sub-operators "if" and "else" aren't also binary operators, so it's
obvious that it's parsed differently.

> One really should learn that. No
> 'implementation defined' ambiguity.




---------- Weitergeleitete Nachricht ----------
From: Alain Ketterlin <alain at dpt-info.u-strasbg.fr>
To: python-list at python.org
Cc:
Date: Sun, 01 Jul 2012 01:03:14 +0200
Subject: Re: code review
Thomas Jollans <t at jollybox.de> writes:

> On 06/30/2012 11:47 PM, Terry Reedy wrote:

>>>>>>>>> def is_valid_password(password):
>>>>>>>>>      return mud.minpass <= len(password) <= mud.maxpass
>>>>
>>>>> Which of the two comparisons is done first anyway?
>>>>> "In the face of ambiguity, refuse the temptation to guess."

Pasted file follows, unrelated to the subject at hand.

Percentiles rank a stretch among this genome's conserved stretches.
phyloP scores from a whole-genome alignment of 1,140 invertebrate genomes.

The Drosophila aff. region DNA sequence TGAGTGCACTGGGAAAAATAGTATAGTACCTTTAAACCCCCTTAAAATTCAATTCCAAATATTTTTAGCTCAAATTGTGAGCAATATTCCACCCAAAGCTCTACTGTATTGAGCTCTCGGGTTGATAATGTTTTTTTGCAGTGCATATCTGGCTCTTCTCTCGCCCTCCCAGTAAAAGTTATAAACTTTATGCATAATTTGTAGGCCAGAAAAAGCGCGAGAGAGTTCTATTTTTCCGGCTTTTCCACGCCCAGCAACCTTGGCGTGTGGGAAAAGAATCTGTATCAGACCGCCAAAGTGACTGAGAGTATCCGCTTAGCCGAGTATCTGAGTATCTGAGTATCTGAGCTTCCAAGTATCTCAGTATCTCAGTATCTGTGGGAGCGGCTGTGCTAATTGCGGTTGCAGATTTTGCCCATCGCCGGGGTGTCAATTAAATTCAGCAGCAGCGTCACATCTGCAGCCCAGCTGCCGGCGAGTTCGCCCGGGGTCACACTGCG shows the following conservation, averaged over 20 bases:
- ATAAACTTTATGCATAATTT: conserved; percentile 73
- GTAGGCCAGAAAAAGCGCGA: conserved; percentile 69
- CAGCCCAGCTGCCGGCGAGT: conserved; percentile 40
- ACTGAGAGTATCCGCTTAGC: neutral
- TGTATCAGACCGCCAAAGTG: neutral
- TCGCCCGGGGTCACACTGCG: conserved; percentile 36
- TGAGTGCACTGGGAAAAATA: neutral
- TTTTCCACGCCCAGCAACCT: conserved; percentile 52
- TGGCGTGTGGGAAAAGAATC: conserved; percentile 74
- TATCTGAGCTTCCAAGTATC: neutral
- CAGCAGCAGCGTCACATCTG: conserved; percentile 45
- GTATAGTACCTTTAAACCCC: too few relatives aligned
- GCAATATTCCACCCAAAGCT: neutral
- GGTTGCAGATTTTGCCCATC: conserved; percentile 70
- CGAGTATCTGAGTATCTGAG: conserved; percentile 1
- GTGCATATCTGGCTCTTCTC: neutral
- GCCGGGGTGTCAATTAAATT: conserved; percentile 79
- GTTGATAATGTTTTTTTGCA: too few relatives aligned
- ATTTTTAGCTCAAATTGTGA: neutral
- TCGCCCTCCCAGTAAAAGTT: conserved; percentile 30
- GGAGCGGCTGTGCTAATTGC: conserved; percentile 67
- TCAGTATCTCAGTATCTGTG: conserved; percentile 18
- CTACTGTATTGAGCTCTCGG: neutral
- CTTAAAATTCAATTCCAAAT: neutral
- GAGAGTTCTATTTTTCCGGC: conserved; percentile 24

>>>>
>>>> There is no ambiguity. See the language reference:

>>> Of course it's technically clearly defined, but the syntax isn't
>>> explicit.

>> Python pretty consistently evaluates expressions and equal precedence
>> operators left to right.
>
> Yes. My sole point, really, is that "normally", one would expect these
> two expressions to be equivalent:
>
> a < b < c
> (a < b) < c
>
> This is clearly not true. That's the inconsistency here with the rest of
> the language.

No, comparison operators are different from arithmetic operators in that
they always evaluate to a boolean. There are only rare cases where it
makes sense to compare comparisons.

> As soon as you read it as a ternary operator, the two comparisons are
> logically simultaneous.

There is no ternary operator, you can chain as many as you want, using
whatever operators:

  if a <= b < c > d >= e:
      ...

Once you view this as a conjonction of conditions, you find back the
semantics of "and": short-circuit, left to right evaluation. I find this
consistent.

-- Alain.


--
http://mail.python.org/mailman/listinfo/python-list